The RDA: In 1998, the Food and Nutrition Board (FNB) of the Institute of Medicine established a dietary reference intake (DRI) for choline (3). The FNB felt the existing scientific evidence was insufficient to calculate an RDA for choline, so they set an Adequate Intake level (AI). The main criterion for establishing the AI for choline was the prevention of liver damage (see Deficiency).

    The AI for adult men, aged 19 and over: 550 milligrams (mg)/day
    The AI for adult women, aged 19 and over: 425 mg/day


Cardiovascular diseases: A large body of research indicates that even moderately elevated levels of homocysteine in the blood increase the risk of cardiovascular diseases (7). For more information on homocysteine and cardiovascular diseases, see Folic Acid. Choline, when oxidized in the body to form betaine, provides a methyl group for the conversion of homocysteine to methionine by the enzyme, betaine-homocysteine methyltransferase (BHMT). See diagram. Despite its relevance, the relationship of betaine and choline to homocysteine metabolism has been only lightly investigated in humans. Methodological problems make betaine and BHMT difficult to measure. One study found higher urinary excretion of betaine and its metabolites in patients with vascular disease and elevated homocysteine levels than in control subjects, suggesting that elevated blood homocysteine levels were not related to reduced intake of choline or betaine or diminished activity of BHMT (8). In preliminary studies, pharmacologic doses of betaine (1.7 to 6 grams/day) were found to reduce blood levels of homocysteine in a small number of patients with vascular disease and elevated homocysteine levels. Although further research is indicated, convincing evidence that increased dietary intake or blood levels of choline or betaine affect homocysteine levels in humans is presently lacking (9).

Cancer: In rats, dietary choline deficiency is associated with an increased incidence of spontaneous liver cancer and increased sensitivity to carcinogenic chemicals. A number of mechanisms have been proposed to explain the cancer promoting effects of choline deficiency: a) choline deficiency causes liver damage and regenerating liver cells are more sensitive to the effects of carcinogenic chemicals, b) choline deficiency results in decreased methylation of DNA, resulting in abnormal DNA repair, c) choline deficiency results in increased oxidative stress in the liver, increasing the likelihood of DNA damage, d) choline deficiency may stimulate changes in the programmed cell death (apoptosis) of liver cells, contributing to the development of liver cancer, and e) choline deficiency activates the potent cell signaling molecule, protein kinase C, which creates a cascade of effects that are still being investigated (2,4).  The implications for choline deficiency on human susceptibility to cancer remain unclear.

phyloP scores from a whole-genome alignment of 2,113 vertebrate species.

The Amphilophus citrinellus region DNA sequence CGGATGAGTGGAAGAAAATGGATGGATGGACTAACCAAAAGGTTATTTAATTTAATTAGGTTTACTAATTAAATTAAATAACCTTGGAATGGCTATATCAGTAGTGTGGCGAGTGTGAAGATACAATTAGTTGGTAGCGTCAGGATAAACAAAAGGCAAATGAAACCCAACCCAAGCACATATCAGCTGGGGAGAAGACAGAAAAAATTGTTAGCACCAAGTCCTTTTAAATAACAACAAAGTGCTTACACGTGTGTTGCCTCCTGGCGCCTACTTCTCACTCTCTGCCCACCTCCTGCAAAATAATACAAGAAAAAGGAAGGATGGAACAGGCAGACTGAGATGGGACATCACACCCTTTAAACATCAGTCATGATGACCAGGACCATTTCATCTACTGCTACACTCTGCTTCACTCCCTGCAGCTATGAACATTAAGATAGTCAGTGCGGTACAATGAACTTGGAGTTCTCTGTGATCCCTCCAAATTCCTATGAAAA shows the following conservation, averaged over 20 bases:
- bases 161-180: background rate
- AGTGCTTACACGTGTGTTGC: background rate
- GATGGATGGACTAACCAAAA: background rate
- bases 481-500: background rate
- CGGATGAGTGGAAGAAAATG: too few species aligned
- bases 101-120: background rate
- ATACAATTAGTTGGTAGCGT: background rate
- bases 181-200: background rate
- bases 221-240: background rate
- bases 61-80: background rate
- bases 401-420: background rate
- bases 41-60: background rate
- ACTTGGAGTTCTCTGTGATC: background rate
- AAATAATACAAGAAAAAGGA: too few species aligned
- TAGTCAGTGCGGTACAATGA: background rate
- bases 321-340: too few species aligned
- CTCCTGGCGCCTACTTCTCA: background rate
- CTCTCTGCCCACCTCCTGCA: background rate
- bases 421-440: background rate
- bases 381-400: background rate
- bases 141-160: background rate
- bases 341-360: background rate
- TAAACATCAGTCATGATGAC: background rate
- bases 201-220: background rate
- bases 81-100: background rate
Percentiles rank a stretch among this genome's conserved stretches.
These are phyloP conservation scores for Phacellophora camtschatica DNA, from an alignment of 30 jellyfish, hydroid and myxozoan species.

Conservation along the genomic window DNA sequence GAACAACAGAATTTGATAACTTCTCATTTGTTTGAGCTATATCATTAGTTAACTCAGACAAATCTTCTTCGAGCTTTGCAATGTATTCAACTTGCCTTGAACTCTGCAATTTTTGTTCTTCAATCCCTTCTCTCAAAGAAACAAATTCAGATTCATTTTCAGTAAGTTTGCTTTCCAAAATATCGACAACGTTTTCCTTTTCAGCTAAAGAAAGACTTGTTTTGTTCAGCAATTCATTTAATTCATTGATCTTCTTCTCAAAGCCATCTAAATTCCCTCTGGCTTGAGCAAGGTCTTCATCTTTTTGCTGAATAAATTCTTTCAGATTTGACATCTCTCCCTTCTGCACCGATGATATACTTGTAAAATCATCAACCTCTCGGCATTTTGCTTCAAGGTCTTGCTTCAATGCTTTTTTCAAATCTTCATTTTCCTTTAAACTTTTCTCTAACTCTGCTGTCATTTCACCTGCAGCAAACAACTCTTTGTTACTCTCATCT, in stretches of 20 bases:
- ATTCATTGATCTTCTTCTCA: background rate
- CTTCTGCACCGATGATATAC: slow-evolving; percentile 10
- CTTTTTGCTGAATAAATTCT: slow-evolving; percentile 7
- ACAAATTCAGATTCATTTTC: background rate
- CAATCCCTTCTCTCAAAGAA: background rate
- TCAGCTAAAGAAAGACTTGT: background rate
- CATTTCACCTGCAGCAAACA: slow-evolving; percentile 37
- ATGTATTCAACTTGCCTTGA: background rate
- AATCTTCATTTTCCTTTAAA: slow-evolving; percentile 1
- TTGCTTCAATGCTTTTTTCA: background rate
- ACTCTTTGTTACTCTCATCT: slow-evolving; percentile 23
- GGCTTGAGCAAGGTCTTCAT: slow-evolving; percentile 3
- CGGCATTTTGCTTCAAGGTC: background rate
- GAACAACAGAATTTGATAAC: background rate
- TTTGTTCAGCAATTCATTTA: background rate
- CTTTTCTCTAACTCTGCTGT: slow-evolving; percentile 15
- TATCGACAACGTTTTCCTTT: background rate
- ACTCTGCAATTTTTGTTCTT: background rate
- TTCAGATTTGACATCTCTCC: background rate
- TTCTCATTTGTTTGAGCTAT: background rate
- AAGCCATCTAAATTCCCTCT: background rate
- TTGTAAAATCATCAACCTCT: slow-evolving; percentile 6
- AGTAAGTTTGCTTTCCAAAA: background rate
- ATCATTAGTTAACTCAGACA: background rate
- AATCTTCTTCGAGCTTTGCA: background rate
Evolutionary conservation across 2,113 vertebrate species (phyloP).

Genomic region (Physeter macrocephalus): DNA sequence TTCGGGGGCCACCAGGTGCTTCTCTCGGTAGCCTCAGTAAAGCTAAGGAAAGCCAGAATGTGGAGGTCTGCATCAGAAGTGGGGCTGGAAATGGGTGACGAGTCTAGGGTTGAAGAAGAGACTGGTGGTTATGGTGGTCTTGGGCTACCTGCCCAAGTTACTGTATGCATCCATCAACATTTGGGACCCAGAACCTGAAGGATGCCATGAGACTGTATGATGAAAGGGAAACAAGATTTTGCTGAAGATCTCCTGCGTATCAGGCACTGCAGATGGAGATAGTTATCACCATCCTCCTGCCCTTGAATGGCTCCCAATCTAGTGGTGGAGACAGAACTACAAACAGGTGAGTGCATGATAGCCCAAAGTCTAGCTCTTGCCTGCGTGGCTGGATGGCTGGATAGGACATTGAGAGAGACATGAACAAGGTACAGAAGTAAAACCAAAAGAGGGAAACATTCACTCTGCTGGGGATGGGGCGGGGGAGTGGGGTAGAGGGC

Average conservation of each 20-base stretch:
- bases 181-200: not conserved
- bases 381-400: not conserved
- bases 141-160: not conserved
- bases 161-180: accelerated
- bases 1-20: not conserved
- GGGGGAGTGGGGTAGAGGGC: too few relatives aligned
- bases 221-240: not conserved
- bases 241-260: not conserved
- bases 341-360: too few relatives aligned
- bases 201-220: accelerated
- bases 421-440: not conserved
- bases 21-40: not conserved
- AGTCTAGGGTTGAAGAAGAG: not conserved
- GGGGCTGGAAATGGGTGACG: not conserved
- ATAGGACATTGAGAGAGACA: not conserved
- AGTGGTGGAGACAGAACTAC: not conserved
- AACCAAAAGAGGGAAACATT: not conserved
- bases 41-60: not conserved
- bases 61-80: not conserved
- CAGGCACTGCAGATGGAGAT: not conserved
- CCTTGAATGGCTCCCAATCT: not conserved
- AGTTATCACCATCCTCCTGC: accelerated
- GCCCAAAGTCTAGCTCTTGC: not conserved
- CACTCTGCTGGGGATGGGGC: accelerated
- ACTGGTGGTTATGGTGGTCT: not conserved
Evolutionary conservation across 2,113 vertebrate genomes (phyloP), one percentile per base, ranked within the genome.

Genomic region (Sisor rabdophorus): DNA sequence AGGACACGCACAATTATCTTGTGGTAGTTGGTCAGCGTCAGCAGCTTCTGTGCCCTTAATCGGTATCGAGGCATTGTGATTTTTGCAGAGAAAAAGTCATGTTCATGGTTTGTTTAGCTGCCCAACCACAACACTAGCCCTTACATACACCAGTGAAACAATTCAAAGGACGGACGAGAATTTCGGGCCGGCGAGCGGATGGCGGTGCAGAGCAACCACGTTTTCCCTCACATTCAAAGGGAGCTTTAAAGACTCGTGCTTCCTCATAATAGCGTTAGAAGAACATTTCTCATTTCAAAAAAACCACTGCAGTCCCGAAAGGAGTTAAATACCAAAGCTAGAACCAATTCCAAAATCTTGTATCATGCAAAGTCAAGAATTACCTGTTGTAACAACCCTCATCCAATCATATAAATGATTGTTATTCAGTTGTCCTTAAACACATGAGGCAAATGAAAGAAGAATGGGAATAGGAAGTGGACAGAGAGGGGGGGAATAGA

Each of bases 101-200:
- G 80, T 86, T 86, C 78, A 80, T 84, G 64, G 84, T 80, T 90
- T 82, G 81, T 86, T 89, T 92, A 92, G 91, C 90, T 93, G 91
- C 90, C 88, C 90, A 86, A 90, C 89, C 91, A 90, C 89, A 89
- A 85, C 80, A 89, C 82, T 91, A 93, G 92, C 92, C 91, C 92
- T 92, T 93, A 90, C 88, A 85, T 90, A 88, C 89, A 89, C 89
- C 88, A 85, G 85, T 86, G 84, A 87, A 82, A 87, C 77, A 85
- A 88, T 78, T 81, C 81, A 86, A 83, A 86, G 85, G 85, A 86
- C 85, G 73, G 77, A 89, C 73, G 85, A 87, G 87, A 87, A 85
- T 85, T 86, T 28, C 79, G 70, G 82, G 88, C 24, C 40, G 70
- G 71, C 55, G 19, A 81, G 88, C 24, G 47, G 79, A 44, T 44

Cognitive functioning (memory): Increased dietary intake of choline very early in life can diminish the severity of memory deficits in aged rats. Choline supplementation of the mothers of unborn rats, as well as rat pups during the first month of life, leads to improved performance in spatial memory tests months after choline supplementation has been discontinued (2). The significance of these findings to humans is not yet known. More research is needed to determine the role of choline in the developing brain, and whether choline intake is useful in the prevention of memory loss or dementia in humans.


Dementia (Alzheimer's disease): Alzheimer's disease has been associated with a deficit of the neurotransmitter, acethylcholine, in the brain (10). One possible cause is a decrease in the enzyme that converts choline into acetylcholine in the brain. Large doses of lecithin (phosphatidylcholine) have been used to treat patients with dementia associated with Alzheimer's disease in hope of raising the amount of acetylcholine available in the brain. However, a systematic review of the randomized trials did not find lecithin to be more beneficial than placebo in the treatment of patients with dementia or cognitive impairment (11).


Very little information is available on the choline content of foods (4). Most choline in foods is found in the form of phosphatidylcholine. Milk, eggs, liver, and peanuts are especially rich in choline.  Phosphatidylcholine also known as lecithin contains about 13% choline by weight.  Presently, national surveys do not provide any information on the dietary intake of choline, but it has been estimated that the average intake by adults is between 730 and 1,040 mg/day (2). Lecithins added during food processing may increase the daily consumption of choline by about 115 mg/day (3). Strict vegetarians who consume no milk or eggs may be at risk of inadequate choline intake. Approximate values for the choline content of some foods are listed in milligrams (mg) in the table below.

Food Serving Choline (mg)
Egg 1 large 200-300
Beef liver, cooked 3 ounces 453
Beef, cooked 3 ounces 59
Cauliflower, cooked 1 cup 55
Peanut butter 2 tablespoons 26